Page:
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I'm trying to find the amount of "overlap" between two (or more) polygons in a 3D space.

The planes all have vector normals pointing in the same direction, so they are guaranteed to be parallel to each other.

The concrete example I can think of is as following:

if arranging playing cards perpendicular to a light source such as the sun, where some may overlap, "What is the total area of the shadow they cast?"

Visual example is given below with two "overlapping" polygons:

overlapping polygons

For instance, if the z-axis is shown vertically, the planes might be stacked something like this:

____________________
     |
     |
     |
_________
     |
     |
_____________

Or viewing the X-Y plane, where - represents areas of overlap which should be counted only once in a final area measurement:

AAAAAAAAAAAAAAAAAAAAAAAAAAAAAA
AAAAAAAAAAAAAAAAAAAAAAAAAAAAAA
AAAAAAAAAAAAAAAAAAAAAAAAAAAAAA
AAAAAAAAAAAAAAAAAAAAAAAAAAAAAA
AAAAAAAAAAAAAAAAAAAAAAAAAAAAAA
AAAAAAAAAAAAAAAAAAAAAAAAAAAAAA
AAAAAAAAAAAAAAAAAAAAAAAAAAAAAA
AAAAAAAAAAAAAAAAAAAAAAAAAAAAAA
AAAAAAAAAAAAAAAA--------------BBB
AAAAAAAAAAAAAAAA--------------BBB
AAAAAAAAAAAAAAAA--------------BBB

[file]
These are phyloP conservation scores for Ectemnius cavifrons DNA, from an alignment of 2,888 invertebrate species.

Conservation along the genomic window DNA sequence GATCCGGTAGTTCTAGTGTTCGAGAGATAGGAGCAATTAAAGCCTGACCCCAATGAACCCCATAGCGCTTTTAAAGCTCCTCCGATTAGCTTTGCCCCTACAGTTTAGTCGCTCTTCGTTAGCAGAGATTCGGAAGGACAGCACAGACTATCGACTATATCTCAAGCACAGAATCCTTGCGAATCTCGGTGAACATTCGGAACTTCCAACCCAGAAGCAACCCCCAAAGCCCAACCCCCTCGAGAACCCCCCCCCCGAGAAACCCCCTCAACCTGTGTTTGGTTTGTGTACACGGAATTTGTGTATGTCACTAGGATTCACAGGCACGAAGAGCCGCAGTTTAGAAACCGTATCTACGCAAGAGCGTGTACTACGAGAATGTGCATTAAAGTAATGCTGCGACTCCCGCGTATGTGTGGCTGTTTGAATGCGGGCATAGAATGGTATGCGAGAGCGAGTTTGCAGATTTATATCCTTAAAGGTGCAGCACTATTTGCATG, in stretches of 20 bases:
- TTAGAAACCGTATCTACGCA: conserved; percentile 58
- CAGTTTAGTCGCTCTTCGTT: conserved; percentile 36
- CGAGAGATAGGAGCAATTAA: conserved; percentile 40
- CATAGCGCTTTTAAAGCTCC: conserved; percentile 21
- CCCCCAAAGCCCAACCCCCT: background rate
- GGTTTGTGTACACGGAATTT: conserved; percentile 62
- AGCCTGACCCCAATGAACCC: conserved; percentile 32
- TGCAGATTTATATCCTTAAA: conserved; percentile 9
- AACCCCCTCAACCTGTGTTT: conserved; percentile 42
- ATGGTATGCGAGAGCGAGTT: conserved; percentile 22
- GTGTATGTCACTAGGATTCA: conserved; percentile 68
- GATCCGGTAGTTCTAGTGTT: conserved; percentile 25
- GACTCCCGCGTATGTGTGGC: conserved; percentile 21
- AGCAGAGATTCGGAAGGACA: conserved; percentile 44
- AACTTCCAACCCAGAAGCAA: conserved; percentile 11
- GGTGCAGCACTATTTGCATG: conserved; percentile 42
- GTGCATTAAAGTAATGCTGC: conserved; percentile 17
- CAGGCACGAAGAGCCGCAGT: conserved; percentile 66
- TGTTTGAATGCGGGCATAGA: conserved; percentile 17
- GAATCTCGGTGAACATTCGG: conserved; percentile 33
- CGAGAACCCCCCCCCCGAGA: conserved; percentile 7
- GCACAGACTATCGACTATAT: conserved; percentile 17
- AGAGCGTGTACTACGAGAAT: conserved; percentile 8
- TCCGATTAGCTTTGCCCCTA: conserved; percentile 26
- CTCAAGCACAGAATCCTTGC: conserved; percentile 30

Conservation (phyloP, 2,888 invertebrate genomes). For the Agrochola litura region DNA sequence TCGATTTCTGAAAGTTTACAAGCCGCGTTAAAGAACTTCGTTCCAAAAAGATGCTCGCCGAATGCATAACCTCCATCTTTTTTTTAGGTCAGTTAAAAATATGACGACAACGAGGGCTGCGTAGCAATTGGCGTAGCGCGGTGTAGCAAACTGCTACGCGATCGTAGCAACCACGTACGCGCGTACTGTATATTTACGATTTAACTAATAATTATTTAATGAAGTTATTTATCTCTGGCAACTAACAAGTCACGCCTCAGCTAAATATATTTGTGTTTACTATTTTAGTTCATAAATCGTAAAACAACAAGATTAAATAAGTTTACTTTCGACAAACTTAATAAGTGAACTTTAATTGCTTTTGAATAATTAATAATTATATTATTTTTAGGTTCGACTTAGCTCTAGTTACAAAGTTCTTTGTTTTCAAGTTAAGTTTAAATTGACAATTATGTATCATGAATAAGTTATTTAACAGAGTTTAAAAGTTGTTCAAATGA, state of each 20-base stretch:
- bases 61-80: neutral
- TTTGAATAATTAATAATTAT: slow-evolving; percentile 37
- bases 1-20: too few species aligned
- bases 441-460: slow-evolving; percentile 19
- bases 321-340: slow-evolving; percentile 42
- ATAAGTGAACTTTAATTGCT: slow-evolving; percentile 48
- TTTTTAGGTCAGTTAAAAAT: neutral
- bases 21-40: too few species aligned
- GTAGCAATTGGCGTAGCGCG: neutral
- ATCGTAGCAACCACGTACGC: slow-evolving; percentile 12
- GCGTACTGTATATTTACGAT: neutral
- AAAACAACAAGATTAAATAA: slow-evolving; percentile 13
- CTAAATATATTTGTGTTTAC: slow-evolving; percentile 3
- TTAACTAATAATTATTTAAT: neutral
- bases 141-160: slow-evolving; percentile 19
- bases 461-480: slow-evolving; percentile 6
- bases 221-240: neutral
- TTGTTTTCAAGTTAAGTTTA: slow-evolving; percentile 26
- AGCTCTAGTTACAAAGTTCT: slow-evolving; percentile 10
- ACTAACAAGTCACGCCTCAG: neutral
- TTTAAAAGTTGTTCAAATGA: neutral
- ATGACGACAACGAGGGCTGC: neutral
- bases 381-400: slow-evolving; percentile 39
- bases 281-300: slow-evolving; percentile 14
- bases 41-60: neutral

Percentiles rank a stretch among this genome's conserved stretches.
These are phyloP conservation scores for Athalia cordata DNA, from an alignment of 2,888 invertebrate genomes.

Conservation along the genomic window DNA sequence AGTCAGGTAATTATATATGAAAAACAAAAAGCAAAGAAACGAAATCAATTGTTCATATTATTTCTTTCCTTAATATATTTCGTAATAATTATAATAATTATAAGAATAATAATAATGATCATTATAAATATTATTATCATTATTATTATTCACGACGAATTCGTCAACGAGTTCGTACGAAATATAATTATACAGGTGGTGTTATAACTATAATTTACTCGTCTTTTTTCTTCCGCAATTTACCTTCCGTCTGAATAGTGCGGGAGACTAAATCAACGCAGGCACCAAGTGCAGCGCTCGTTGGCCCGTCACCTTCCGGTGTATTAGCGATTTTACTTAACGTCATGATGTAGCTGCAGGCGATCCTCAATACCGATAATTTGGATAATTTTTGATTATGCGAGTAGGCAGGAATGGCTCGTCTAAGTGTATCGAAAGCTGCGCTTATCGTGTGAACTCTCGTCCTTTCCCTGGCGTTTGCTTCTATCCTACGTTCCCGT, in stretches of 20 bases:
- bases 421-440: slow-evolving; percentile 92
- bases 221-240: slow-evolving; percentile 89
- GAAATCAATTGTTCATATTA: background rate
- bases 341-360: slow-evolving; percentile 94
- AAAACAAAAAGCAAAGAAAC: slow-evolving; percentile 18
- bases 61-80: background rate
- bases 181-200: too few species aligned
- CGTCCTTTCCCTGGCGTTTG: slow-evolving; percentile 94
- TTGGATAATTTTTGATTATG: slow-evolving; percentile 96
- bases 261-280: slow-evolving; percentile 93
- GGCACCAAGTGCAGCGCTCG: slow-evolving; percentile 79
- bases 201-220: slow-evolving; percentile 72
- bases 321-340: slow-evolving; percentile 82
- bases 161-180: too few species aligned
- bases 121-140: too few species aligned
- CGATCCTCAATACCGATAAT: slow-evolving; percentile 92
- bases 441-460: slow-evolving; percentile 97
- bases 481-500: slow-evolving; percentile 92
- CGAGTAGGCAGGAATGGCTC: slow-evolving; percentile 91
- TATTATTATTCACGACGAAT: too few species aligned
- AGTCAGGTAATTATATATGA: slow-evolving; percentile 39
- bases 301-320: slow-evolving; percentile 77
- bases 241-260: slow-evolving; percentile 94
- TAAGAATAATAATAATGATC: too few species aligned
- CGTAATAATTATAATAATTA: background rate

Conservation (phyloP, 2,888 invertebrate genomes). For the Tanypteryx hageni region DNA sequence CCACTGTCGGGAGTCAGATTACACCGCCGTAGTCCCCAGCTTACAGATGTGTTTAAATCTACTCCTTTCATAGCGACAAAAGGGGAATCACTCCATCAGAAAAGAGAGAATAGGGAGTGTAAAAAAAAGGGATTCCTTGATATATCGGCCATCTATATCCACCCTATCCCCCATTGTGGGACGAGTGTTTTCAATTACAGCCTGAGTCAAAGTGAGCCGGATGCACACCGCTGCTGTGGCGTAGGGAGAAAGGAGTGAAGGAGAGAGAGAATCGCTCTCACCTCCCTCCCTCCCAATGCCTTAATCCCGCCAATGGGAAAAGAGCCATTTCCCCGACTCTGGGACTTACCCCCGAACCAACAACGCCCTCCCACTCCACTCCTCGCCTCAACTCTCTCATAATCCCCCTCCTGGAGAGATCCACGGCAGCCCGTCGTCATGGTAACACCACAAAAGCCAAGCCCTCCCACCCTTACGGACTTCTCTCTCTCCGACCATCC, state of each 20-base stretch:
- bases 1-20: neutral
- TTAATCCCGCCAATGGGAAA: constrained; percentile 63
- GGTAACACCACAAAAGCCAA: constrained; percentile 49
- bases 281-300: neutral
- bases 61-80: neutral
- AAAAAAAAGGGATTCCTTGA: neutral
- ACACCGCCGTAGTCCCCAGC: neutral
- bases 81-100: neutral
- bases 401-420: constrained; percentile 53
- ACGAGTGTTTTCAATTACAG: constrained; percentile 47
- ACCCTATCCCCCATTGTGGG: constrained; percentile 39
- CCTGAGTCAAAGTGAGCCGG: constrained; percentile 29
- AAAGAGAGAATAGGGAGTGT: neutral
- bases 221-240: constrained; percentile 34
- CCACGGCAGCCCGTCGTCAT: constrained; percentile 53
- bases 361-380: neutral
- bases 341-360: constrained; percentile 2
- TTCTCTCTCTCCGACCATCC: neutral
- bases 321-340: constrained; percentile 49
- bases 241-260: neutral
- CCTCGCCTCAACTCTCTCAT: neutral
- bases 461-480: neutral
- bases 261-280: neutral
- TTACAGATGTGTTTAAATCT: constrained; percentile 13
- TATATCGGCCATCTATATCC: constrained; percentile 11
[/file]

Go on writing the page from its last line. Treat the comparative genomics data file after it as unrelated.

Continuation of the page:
AAAAAAAAAAAAAAAA--------------BBB
                BBBBBBBBBBBBBBBBB
                BBBBBBBBBBBBBBBBB
                BBBBBBBBBBBBBBBBB
                BBBBBB-----------CCCCCCCC
                BBBBBB-----------CCCCCCCC
                BBBBBB-----------CCCCCCCC
                      CCCCCCCCCCCCCCCCCCC
                      CCCCCCCCCCCCCCCCCCC
                      CCCCCCCCCCCCCCCCCCC
                      CCCCCCCCCCCCCCCCCCC

Is there an algorithm that can determine the total area "shadow cast" of these polygons? They may not be rectangles, so the data I have to work with will be simply the points of each polygon (and which polygon it belongs to), represented as (x,y,z) digits.

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You can use a "scanline" approach. Consider drawing an horizontal line by every vertex. Two successive lines cut trapeziums (trapezia ?) or triangles out of the polygons. If the input polygons are convex, there is never more than one trapezium per slab.

It is a relatively easier matter to check if two trapeziums overlap or not, and if they overlap, what is their union (in the worst case, there are four side/side intersections to be considered).

enter image description here

Depending on your application, you can just compute the areas of the unions, or reconstruct the global polygon. There are classical algorithms to achieve this, but they are difficult. https://en.wikipedia.org/wiki/Vatti_clipping_algorithm

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